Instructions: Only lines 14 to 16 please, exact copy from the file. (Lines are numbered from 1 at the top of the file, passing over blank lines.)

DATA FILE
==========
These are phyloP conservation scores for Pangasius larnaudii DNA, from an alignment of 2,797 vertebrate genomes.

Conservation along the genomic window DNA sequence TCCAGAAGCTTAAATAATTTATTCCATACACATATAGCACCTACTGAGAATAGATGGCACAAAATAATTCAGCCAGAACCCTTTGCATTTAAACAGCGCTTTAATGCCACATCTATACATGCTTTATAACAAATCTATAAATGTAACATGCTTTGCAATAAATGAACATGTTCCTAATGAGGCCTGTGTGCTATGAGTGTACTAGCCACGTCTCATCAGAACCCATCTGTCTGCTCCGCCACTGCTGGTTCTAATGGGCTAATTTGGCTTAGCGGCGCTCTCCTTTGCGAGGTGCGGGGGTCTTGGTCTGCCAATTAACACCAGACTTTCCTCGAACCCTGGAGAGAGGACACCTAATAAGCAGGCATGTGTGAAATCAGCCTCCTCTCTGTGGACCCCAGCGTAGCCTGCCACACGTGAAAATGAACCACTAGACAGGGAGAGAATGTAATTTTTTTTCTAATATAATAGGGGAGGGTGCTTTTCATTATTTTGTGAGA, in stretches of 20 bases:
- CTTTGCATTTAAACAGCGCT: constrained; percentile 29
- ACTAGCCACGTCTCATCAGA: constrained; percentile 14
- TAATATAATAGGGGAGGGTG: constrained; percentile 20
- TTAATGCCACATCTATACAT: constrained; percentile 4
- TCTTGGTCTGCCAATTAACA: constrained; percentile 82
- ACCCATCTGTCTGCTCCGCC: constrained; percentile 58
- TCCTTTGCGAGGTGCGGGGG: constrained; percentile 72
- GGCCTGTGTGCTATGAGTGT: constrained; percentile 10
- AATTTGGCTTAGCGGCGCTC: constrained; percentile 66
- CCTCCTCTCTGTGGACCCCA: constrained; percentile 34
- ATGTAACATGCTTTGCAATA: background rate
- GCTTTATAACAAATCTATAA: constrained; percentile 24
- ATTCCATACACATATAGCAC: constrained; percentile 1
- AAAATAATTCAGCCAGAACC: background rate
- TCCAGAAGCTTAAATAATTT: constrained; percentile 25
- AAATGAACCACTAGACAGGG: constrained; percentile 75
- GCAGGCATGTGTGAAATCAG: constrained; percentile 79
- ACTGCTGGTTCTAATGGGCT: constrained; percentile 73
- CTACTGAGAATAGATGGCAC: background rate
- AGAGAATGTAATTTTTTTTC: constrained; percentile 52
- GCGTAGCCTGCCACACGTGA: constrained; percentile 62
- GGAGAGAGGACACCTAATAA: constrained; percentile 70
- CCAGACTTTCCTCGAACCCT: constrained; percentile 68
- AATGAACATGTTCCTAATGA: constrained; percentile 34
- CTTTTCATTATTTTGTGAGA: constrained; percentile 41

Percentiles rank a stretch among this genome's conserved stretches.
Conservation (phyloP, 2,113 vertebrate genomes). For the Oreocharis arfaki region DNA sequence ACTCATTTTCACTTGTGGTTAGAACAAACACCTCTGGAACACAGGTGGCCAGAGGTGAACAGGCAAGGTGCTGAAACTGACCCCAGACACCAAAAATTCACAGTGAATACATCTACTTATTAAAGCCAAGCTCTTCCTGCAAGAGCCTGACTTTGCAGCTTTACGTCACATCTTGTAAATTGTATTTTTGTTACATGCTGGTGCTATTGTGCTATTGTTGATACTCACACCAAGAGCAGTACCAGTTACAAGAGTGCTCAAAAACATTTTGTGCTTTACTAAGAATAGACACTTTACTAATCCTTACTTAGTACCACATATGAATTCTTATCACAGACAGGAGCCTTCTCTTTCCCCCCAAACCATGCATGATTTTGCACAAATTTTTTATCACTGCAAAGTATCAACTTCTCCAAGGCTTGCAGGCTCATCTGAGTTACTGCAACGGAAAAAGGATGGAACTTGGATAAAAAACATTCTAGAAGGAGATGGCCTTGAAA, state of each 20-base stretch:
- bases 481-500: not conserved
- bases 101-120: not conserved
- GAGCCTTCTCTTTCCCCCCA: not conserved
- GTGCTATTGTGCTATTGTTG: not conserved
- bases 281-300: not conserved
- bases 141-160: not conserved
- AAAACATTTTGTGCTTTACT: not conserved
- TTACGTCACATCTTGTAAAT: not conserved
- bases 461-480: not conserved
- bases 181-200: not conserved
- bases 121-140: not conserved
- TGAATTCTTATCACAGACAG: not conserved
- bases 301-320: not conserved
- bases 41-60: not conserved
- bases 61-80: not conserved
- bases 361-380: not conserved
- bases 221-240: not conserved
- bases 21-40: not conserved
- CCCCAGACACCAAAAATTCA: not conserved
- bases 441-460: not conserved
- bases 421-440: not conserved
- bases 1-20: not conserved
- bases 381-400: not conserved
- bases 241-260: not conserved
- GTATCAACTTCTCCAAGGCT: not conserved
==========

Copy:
- GCTTTATAACAAATCTATAA: constrained; percentile 24
- ATTCCATACACATATAGCAC: constrained; percentile 1
- AAAATAATTCAGCCAGAACC: background rate